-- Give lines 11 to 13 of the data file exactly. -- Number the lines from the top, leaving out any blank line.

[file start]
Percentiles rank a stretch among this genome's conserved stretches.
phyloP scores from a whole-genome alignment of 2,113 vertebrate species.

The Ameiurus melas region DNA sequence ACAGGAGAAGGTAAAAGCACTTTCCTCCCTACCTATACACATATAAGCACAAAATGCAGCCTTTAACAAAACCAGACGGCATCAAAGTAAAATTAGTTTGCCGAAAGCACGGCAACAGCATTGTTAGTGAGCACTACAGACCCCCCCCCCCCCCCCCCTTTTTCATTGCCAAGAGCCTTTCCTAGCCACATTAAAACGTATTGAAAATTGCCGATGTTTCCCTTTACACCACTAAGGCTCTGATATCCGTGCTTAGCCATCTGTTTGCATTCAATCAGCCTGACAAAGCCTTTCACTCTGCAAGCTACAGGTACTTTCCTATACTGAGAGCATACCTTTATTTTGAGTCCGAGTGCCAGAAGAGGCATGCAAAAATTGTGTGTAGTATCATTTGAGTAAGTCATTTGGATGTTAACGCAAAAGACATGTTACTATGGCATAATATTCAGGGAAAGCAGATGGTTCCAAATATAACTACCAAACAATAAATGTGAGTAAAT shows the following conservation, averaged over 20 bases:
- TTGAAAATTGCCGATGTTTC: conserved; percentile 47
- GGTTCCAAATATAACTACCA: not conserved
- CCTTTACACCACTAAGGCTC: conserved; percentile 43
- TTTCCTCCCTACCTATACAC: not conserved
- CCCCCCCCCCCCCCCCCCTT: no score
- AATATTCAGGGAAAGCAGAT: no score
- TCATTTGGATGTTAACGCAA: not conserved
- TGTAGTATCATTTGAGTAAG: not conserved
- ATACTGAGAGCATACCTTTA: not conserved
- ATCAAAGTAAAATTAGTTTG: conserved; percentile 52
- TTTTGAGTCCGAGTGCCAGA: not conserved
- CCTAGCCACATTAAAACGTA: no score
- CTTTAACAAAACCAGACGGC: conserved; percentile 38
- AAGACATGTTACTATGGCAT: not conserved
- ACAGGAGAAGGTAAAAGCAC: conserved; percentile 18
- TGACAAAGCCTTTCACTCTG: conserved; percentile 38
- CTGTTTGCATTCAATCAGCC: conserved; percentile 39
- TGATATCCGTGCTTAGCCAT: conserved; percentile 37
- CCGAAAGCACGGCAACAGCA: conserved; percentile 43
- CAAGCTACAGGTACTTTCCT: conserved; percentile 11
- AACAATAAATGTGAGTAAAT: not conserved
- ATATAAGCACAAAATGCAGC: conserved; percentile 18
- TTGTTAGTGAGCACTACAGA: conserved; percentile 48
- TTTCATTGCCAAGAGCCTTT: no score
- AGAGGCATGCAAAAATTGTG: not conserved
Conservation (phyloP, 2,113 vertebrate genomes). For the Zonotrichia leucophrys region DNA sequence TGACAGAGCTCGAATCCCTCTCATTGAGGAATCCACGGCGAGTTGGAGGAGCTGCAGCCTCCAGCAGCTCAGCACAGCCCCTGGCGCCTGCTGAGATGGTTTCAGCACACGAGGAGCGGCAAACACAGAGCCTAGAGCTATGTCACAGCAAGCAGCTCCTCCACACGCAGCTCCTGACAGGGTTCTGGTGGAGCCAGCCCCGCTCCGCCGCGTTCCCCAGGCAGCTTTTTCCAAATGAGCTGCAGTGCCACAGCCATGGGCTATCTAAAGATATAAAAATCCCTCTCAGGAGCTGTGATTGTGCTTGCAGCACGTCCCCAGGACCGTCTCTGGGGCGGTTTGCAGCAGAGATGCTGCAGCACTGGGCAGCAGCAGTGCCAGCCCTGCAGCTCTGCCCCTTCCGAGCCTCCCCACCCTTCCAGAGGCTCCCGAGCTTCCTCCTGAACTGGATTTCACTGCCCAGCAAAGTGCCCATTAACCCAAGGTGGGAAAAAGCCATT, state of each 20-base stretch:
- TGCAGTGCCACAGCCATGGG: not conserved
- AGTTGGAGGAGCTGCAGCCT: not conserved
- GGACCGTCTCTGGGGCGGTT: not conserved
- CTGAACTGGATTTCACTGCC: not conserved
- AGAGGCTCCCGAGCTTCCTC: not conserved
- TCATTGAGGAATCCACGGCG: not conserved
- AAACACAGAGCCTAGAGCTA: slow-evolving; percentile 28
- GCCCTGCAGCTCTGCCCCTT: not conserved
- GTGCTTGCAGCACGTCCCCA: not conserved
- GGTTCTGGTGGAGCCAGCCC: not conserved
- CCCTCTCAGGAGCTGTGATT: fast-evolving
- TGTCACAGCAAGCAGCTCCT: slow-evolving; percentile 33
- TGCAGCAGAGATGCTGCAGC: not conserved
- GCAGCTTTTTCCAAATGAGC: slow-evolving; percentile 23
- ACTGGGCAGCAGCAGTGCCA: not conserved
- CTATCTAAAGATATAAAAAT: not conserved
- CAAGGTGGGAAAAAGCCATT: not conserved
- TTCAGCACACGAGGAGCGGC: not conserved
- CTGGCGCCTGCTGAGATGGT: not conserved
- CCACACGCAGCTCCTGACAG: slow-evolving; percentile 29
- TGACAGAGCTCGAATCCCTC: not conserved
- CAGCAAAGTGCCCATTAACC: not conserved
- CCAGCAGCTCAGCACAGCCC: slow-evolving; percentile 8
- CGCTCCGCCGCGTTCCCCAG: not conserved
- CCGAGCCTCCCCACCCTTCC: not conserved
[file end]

- TGTAGTATCATTTGAGTAAG: not conserved
- ATACTGAGAGCATACCTTTA: not conserved
- ATCAAAGTAAAATTAGTTTG: conserved; percentile 52